• One of the most important organometallic groups of molecules are Grignard reagents, which are alkyl magnesium halides.
    • Grignard reagents, like other organometallic compounds, include a nucleophilic alkyl group that can react with many different electrophiles.
    • Grignard reagents will add to aldehydes and ketones forming alcohol products.
    • Grignard reagents will add twice to ester molecules, forming alcohol products.
    • Grignard reagents are strong bases, therefore the will not undergo nucleophilic addition reactions with molecules that have protons that are even slightly acidic such as: alcohols, carboxylic acids, alkynes, and amines or amides that have an N-H bond.

    17.6 Reactions of Alcohols

    • Alcohols can be converted into alkyl halides directly by reaction with strong hydrogen halides. This works best for 3o alcohols.
    • Conversion of 1o and 2o alcohols into alkyl halides commonly use thionyl chloride (SOCl2) or phosphorus tribromide (PBr3).
    • To activate an alcohol in order to make the hydroxide a good leaving group, tosylates (toluenesulfonates) and mesylates (methanesulfonates) can be formed.
    • Alcohols can be dehydrated by heating in strong acid solution to form an alkene.
    • Alcohols react with acid chlorides to form esters.

    17.7 Oxidation of Alcohols

    • Primary and secondary alcohols can be oxidized with various chromium reagents, while tertiary alcohols are not.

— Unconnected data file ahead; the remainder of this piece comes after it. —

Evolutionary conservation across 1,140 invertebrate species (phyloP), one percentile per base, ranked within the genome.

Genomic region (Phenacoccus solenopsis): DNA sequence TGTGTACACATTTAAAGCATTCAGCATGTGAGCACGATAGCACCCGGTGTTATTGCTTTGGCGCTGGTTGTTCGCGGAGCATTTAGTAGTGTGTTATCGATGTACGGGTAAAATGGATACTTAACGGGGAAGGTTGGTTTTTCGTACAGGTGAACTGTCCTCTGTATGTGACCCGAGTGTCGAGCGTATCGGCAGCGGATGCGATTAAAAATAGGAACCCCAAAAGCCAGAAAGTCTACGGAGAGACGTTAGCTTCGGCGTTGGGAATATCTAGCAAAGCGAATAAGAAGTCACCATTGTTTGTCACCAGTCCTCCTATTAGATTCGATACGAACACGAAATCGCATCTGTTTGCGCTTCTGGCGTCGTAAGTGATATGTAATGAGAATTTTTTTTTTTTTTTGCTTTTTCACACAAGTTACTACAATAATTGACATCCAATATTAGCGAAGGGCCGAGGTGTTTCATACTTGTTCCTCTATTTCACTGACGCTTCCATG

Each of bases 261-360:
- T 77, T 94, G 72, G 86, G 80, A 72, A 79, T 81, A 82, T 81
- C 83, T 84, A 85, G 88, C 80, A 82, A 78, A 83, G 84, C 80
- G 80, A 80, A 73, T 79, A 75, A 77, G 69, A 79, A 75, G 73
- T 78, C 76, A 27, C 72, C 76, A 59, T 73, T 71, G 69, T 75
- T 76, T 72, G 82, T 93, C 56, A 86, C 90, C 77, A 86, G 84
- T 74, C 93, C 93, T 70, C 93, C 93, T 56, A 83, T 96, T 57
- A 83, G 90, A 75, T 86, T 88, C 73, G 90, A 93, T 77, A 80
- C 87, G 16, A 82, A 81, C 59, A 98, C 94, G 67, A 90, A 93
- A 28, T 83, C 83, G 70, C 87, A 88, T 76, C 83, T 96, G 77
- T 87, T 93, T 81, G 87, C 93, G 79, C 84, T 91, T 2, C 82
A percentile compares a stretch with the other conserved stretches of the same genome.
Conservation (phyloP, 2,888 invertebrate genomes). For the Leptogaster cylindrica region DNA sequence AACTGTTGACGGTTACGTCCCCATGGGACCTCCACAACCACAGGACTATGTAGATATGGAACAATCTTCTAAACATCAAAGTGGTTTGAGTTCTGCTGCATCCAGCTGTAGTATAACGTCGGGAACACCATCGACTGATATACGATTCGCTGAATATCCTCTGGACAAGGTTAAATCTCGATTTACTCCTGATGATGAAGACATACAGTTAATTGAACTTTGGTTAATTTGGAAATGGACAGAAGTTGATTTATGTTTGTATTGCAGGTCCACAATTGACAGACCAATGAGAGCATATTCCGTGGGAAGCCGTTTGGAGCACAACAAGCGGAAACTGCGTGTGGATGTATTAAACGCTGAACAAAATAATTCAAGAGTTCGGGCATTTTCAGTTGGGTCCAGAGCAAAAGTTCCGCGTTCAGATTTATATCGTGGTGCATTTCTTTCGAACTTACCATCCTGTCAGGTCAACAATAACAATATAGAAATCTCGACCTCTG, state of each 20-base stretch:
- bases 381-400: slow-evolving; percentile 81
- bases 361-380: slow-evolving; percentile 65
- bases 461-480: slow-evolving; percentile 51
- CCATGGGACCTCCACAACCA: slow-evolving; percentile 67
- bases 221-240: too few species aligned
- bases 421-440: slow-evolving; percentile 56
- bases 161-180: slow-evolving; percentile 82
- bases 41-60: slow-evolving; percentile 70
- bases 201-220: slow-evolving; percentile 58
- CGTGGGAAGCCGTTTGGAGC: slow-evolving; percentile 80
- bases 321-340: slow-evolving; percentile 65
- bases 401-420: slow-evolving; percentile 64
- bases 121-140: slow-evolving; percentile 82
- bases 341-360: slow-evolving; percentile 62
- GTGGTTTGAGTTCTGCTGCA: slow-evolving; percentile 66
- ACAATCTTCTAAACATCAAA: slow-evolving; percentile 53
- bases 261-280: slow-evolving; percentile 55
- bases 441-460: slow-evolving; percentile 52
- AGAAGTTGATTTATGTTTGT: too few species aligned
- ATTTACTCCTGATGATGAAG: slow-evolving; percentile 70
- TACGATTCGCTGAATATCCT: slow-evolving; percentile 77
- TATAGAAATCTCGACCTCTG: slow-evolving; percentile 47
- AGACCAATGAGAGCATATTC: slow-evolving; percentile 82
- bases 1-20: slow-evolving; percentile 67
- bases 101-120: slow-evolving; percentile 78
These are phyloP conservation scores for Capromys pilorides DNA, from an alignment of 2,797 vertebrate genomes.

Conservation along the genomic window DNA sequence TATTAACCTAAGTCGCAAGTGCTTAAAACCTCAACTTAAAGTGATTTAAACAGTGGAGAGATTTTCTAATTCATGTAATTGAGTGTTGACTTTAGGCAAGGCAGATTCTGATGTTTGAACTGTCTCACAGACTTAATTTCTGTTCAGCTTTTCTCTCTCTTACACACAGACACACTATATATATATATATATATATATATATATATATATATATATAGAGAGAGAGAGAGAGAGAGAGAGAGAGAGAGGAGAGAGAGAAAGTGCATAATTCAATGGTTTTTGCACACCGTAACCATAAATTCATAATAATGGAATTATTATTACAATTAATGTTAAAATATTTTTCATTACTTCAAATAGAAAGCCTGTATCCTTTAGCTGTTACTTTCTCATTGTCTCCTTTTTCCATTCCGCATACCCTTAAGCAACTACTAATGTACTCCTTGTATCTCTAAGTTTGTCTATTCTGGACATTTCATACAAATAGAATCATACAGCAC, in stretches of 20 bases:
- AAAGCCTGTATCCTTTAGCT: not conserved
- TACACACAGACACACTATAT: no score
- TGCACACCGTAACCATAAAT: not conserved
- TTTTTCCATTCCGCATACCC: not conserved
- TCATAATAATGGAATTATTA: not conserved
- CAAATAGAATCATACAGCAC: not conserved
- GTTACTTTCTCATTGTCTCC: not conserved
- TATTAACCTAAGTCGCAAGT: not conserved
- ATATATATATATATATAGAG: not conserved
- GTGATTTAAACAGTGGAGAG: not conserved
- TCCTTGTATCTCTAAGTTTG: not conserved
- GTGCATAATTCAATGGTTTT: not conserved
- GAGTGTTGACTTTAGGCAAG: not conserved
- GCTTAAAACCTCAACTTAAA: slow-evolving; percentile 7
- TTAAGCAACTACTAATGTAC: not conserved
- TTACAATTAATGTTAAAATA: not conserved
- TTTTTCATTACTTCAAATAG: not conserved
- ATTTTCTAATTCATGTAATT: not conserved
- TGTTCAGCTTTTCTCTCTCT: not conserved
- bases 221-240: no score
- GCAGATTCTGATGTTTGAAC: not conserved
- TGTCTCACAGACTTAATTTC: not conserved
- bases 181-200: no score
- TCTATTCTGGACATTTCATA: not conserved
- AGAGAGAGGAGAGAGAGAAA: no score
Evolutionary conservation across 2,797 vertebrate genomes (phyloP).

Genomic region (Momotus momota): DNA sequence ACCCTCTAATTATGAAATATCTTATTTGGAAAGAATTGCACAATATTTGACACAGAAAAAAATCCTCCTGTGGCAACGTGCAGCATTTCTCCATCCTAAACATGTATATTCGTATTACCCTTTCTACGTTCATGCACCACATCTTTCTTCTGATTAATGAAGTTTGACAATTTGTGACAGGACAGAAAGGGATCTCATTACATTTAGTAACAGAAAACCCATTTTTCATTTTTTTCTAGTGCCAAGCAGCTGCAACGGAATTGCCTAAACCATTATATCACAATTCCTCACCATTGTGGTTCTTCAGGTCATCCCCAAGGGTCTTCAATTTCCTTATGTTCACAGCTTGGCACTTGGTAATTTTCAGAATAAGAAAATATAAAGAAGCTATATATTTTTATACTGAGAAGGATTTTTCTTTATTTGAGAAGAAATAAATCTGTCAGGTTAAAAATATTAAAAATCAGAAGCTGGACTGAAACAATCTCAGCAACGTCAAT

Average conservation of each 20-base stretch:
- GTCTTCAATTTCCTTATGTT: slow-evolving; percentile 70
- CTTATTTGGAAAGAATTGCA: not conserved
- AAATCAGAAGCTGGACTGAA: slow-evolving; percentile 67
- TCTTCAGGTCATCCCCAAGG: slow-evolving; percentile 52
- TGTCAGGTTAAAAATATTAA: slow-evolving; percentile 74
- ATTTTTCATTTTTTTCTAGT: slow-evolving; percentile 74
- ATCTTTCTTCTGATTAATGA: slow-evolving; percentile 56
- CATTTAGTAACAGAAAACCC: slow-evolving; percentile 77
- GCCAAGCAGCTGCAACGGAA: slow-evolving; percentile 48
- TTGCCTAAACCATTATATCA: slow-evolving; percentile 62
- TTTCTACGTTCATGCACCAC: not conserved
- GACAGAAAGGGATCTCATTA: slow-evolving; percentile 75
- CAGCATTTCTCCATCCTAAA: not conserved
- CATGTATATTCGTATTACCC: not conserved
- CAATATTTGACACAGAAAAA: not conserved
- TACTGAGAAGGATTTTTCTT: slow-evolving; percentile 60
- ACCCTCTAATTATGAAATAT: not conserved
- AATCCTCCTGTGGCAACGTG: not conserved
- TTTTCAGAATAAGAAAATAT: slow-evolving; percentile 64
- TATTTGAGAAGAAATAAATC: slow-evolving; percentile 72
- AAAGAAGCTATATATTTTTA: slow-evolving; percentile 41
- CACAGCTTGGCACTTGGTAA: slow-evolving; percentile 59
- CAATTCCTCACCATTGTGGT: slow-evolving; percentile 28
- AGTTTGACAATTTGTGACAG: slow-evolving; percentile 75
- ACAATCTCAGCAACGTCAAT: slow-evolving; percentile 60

• Secondary alcohols are oxidized to ketones.
    • Primary alcohols are oxidized to carboxylic acids using chromium trioxide or dichromate compounds.
    • Primary alcohols can be stopped in their oxidation at aldehydes by reacting with pyridinium chlorochromate or Dess-Martin periodinane.

    17.8 Protection of Alcohols

    • Protection of a functional group is useful when that functional group may interfere with an intended reaction.
    • Protection converts a functional group into a non-interfering derivative molecule through a reaction that can be easily reversed to remove the protecting group.
    • Protection consists of a series of reactions that include protect, perform intended reactions, and deprotect.
    • Alcohols can be protected as silyl ethers by reacting with chlorotrialkyl silanes.

    17.9 Phenols and Their Uses

    • Phenols can be prepared from chlorobenzene or isopropylbenzene.
    • Phenol and phenol derivatives (such as resorcinol) are used as germicides and antiseptics.
    • Bisphenol A (BPA) has controversially been used to create polycarbonate plastics such as water bottles.